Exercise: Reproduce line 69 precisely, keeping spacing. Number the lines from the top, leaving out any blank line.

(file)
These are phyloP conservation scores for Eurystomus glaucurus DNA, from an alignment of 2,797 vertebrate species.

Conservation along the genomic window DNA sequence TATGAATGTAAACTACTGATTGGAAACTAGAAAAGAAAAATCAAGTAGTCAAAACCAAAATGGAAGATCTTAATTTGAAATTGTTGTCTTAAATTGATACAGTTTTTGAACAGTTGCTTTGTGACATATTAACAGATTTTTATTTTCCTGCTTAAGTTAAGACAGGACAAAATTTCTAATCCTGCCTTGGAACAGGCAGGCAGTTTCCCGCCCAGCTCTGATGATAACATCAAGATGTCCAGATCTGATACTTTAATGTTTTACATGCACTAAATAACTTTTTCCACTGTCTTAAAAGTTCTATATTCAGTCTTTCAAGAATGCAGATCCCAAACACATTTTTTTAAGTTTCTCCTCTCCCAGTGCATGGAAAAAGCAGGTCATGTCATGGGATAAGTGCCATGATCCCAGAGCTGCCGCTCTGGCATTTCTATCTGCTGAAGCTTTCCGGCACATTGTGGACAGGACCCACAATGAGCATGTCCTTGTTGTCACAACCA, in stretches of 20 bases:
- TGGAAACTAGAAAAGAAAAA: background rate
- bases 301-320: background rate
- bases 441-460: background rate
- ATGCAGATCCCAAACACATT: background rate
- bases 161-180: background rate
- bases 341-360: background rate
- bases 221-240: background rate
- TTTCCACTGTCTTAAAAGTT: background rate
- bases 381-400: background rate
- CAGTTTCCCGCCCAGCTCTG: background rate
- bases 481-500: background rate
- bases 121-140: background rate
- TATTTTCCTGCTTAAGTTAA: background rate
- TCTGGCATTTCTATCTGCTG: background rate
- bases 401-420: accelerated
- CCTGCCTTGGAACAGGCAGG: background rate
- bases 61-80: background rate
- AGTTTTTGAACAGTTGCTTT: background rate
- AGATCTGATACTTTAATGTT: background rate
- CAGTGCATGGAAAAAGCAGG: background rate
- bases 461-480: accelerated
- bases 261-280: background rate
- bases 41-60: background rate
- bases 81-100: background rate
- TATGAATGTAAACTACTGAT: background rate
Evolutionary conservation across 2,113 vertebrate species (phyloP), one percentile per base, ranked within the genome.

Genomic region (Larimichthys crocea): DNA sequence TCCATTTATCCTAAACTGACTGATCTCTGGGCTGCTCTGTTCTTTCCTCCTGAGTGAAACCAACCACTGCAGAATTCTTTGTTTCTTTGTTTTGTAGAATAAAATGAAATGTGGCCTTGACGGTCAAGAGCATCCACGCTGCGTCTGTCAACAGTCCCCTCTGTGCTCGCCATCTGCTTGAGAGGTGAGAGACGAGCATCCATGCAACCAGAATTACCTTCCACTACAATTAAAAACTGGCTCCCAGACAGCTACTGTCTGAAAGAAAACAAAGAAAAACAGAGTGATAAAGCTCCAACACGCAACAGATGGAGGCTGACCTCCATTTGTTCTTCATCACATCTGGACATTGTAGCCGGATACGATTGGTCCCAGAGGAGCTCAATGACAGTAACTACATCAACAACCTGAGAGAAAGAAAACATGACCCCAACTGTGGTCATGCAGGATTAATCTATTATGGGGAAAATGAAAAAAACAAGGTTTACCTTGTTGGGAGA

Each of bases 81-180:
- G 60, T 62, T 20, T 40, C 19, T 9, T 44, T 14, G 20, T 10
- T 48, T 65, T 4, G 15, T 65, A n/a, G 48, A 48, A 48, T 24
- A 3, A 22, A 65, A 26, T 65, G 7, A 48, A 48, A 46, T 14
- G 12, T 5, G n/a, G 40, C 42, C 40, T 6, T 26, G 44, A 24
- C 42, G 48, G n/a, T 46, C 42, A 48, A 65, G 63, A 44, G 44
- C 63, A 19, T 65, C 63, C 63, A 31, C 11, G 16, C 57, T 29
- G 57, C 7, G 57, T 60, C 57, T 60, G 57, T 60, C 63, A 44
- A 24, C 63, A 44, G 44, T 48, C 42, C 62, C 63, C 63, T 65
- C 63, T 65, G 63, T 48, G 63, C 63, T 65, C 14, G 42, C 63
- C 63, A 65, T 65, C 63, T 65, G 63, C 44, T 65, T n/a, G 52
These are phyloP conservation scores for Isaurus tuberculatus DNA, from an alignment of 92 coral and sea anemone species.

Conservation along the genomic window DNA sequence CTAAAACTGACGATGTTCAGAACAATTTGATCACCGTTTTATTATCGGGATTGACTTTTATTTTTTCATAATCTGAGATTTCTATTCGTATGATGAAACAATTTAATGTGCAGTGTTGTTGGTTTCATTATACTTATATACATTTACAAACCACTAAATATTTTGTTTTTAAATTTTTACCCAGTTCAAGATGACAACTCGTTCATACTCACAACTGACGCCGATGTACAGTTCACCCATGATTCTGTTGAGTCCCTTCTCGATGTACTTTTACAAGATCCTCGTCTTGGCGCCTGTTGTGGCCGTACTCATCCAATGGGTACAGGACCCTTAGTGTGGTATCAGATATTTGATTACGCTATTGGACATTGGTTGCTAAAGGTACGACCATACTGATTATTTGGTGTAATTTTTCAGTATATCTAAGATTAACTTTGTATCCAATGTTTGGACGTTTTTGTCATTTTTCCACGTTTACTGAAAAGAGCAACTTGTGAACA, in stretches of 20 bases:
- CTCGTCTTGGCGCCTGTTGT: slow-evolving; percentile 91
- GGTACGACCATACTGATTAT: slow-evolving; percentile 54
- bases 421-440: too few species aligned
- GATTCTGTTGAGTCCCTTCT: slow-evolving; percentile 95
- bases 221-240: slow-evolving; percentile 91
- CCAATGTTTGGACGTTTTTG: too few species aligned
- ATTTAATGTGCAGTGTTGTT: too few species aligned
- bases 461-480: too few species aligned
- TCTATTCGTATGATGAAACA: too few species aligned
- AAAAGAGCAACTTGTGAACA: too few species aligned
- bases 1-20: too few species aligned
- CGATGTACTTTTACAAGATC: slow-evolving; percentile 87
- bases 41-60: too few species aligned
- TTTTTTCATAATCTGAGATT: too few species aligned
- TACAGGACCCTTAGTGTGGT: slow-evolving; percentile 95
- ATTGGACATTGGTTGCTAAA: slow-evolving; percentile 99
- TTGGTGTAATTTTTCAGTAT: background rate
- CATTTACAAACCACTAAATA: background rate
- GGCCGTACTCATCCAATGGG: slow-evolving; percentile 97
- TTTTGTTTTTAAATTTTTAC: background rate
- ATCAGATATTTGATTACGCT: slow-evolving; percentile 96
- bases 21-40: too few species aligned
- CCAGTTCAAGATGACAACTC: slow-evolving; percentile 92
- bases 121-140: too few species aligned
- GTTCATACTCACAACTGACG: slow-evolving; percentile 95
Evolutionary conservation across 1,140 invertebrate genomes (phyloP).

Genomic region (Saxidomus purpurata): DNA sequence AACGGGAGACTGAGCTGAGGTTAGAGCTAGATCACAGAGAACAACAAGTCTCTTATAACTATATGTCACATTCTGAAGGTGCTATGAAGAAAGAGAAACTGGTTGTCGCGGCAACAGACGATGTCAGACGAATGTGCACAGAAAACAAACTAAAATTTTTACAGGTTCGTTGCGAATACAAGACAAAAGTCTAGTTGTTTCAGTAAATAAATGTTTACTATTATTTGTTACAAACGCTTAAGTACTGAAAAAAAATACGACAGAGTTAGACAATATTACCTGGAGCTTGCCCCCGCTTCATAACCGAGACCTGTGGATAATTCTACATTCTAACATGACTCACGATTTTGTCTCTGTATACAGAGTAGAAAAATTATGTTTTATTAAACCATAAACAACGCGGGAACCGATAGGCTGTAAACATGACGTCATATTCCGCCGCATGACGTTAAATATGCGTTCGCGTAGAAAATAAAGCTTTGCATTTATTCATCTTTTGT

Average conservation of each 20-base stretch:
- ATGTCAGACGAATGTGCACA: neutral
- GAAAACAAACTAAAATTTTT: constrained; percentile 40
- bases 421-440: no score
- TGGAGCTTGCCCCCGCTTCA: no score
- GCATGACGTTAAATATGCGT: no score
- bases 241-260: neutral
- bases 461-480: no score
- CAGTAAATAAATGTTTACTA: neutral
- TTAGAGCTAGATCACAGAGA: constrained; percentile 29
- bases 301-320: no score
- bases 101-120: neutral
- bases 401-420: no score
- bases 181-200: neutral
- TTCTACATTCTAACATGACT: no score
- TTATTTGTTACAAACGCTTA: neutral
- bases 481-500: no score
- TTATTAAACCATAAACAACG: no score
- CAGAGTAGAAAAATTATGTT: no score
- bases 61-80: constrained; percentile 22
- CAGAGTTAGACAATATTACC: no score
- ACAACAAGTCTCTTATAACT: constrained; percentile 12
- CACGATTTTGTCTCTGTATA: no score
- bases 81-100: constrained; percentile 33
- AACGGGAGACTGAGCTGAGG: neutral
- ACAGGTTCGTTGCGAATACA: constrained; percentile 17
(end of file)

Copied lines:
Genomic region (Saxidomus purpurata): DNA sequence AACGGGAGACTGAGCTGAGGTTAGAGCTAGATCACAGAGAACAACAAGTCTCTTATAACTATATGTCACATTCTGAAGGTGCTATGAAGAAAGAGAAACTGGTTGTCGCGGCAACAGACGATGTCAGACGAATGTGCACAGAAAACAAACTAAAATTTTTACAGGTTCGTTGCGAATACAAGACAAAAGTCTAGTTGTTTCAGTAAATAAATGTTTACTATTATTTGTTACAAACGCTTAAGTACTGAAAAAAAATACGACAGAGTTAGACAATATTACCTGGAGCTTGCCCCCGCTTCATAACCGAGACCTGTGGATAATTCTACATTCTAACATGACTCACGATTTTGTCTCTGTATACAGAGTAGAAAAATTATGTTTTATTAAACCATAAACAACGCGGGAACCGATAGGCTGTAAACATGACGTCATATTCCGCCGCATGACGTTAAATATGCGTTCGCGTAGAAAATAAAGCTTTGCATTTATTCATCTTTTGT